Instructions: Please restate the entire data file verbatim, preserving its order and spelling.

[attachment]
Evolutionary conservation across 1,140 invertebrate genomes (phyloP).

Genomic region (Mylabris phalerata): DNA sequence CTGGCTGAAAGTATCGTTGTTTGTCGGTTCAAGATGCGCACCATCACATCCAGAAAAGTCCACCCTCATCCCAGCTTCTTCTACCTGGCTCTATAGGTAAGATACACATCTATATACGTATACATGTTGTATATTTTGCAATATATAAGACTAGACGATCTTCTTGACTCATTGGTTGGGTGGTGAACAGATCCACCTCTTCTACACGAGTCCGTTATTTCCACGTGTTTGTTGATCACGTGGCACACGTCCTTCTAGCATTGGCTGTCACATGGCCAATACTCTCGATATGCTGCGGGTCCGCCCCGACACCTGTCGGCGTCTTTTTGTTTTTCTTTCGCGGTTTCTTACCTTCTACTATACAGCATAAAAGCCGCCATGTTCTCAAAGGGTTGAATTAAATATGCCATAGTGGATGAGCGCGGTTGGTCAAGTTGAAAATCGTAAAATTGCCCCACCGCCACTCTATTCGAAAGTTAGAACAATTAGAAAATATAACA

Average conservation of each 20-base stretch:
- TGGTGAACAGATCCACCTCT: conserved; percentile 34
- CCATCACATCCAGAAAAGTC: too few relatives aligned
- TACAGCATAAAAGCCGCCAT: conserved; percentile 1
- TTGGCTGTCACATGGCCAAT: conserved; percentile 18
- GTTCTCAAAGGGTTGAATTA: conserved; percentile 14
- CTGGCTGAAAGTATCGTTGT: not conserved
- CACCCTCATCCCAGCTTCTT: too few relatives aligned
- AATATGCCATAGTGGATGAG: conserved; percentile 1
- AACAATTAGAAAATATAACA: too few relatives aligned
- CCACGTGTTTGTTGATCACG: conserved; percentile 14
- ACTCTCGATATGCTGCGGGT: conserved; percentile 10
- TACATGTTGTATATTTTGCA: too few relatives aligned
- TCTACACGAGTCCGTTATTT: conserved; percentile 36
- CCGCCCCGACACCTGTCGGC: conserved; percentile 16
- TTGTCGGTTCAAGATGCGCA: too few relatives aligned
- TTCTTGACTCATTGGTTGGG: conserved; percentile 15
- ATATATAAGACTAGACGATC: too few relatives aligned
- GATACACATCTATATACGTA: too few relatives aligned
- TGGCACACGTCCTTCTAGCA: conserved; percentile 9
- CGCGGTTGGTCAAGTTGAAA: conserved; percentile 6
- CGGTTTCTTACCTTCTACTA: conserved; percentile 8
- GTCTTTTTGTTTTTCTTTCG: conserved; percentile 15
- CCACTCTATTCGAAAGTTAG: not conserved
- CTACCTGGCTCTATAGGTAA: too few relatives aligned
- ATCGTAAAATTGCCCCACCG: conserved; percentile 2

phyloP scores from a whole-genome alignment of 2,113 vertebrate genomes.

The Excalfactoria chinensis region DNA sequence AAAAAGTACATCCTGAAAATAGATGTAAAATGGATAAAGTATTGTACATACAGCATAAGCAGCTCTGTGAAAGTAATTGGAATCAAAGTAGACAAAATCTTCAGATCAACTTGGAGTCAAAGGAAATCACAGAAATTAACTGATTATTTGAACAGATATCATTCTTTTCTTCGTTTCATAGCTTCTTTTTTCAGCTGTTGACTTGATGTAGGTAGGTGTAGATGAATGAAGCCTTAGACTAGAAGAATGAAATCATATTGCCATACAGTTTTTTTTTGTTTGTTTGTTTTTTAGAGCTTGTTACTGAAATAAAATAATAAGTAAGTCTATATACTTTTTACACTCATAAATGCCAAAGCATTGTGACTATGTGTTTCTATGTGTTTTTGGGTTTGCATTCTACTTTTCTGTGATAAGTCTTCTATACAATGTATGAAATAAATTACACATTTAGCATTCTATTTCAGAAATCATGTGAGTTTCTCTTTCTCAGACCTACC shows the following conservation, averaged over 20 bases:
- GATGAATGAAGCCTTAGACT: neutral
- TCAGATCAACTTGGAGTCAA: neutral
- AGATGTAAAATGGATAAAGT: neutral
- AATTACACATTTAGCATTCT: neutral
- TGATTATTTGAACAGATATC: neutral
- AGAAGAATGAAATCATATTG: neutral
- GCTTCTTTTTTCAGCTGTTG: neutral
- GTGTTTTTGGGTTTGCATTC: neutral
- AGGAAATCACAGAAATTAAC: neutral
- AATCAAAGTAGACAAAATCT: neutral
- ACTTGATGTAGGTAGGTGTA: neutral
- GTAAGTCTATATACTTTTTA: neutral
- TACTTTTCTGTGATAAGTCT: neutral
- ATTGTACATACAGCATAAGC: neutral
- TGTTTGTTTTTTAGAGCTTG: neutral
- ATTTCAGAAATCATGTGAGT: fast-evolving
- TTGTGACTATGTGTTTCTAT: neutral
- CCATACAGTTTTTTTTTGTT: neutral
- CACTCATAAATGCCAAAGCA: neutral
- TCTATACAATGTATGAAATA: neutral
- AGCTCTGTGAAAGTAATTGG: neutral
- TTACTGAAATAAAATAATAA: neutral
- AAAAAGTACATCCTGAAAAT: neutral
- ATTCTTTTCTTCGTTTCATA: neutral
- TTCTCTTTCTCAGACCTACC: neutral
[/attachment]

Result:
Evolutionary conservation across 1,140 invertebrate genomes (phyloP).

Genomic region (Mylabris phalerata): DNA sequence CTGGCTGAAAGTATCGTTGTTTGTCGGTTCAAGATGCGCACCATCACATCCAGAAAAGTCCACCCTCATCCCAGCTTCTTCTACCTGGCTCTATAGGTAAGATACACATCTATATACGTATACATGTTGTATATTTTGCAATATATAAGACTAGACGATCTTCTTGACTCATTGGTTGGGTGGTGAACAGATCCACCTCTTCTACACGAGTCCGTTATTTCCACGTGTTTGTTGATCACGTGGCACACGTCCTTCTAGCATTGGCTGTCACATGGCCAATACTCTCGATATGCTGCGGGTCCGCCCCGACACCTGTCGGCGTCTTTTTGTTTTTCTTTCGCGGTTTCTTACCTTCTACTATACAGCATAAAAGCCGCCATGTTCTCAAAGGGTTGAATTAAATATGCCATAGTGGATGAGCGCGGTTGGTCAAGTTGAAAATCGTAAAATTGCCCCACCGCCACTCTATTCGAAAGTTAGAACAATTAGAAAATATAACA

Average conservation of each 20-base stretch:
- TGGTGAACAGATCCACCTCT: conserved; percentile 34
- CCATCACATCCAGAAAAGTC: too few relatives aligned
- TACAGCATAAAAGCCGCCAT: conserved; percentile 1
- TTGGCTGTCACATGGCCAAT: conserved; percentile 18
- GTTCTCAAAGGGTTGAATTA: conserved; percentile 14
- CTGGCTGAAAGTATCGTTGT: not conserved
- CACCCTCATCCCAGCTTCTT: too few relatives aligned
- AATATGCCATAGTGGATGAG: conserved; percentile 1
- AACAATTAGAAAATATAACA: too few relatives aligned
- CCACGTGTTTGTTGATCACG: conserved; percentile 14
- ACTCTCGATATGCTGCGGGT: conserved; percentile 10
- TACATGTTGTATATTTTGCA: too few relatives aligned
- TCTACACGAGTCCGTTATTT: conserved; percentile 36
- CCGCCCCGACACCTGTCGGC: conserved; percentile 16
- TTGTCGGTTCAAGATGCGCA: too few relatives aligned
- TTCTTGACTCATTGGTTGGG: conserved; percentile 15
- ATATATAAGACTAGACGATC: too few relatives aligned
- GATACACATCTATATACGTA: too few relatives aligned
- TGGCACACGTCCTTCTAGCA: conserved; percentile 9
- CGCGGTTGGTCAAGTTGAAA: conserved; percentile 6
- CGGTTTCTTACCTTCTACTA: conserved; percentile 8
- GTCTTTTTGTTTTTCTTTCG: conserved; percentile 15
- CCACTCTATTCGAAAGTTAG: not conserved
- CTACCTGGCTCTATAGGTAA: too few relatives aligned
- ATCGTAAAATTGCCCCACCG: conserved; percentile 2

phyloP scores from a whole-genome alignment of 2,113 vertebrate genomes.

The Excalfactoria chinensis region DNA sequence AAAAAGTACATCCTGAAAATAGATGTAAAATGGATAAAGTATTGTACATACAGCATAAGCAGCTCTGTGAAAGTAATTGGAATCAAAGTAGACAAAATCTTCAGATCAACTTGGAGTCAAAGGAAATCACAGAAATTAACTGATTATTTGAACAGATATCATTCTTTTCTTCGTTTCATAGCTTCTTTTTTCAGCTGTTGACTTGATGTAGGTAGGTGTAGATGAATGAAGCCTTAGACTAGAAGAATGAAATCATATTGCCATACAGTTTTTTTTTGTTTGTTTGTTTTTTAGAGCTTGTTACTGAAATAAAATAATAAGTAAGTCTATATACTTTTTACACTCATAAATGCCAAAGCATTGTGACTATGTGTTTCTATGTGTTTTTGGGTTTGCATTCTACTTTTCTGTGATAAGTCTTCTATACAATGTATGAAATAAATTACACATTTAGCATTCTATTTCAGAAATCATGTGAGTTTCTCTTTCTCAGACCTACC shows the following conservation, averaged over 20 bases:
- GATGAATGAAGCCTTAGACT: neutral
- TCAGATCAACTTGGAGTCAA: neutral
- AGATGTAAAATGGATAAAGT: neutral
- AATTACACATTTAGCATTCT: neutral
- TGATTATTTGAACAGATATC: neutral
- AGAAGAATGAAATCATATTG: neutral
- GCTTCTTTTTTCAGCTGTTG: neutral
- GTGTTTTTGGGTTTGCATTC: neutral
- AGGAAATCACAGAAATTAAC: neutral
- AATCAAAGTAGACAAAATCT: neutral
- ACTTGATGTAGGTAGGTGTA: neutral
- GTAAGTCTATATACTTTTTA: neutral
- TACTTTTCTGTGATAAGTCT: neutral
- ATTGTACATACAGCATAAGC: neutral
- TGTTTGTTTTTTAGAGCTTG: neutral
- ATTTCAGAAATCATGTGAGT: fast-evolving
- TTGTGACTATGTGTTTCTAT: neutral
- CCATACAGTTTTTTTTTGTT: neutral
- CACTCATAAATGCCAAAGCA: neutral
- TCTATACAATGTATGAAATA: neutral
- AGCTCTGTGAAAGTAATTGG: neutral
- TTACTGAAATAAAATAATAA: neutral
- AAAAAGTACATCCTGAAAAT: neutral
- ATTCTTTTCTTCGTTTCATA: neutral
- TTCTCTTTCTCAGACCTACC: neutral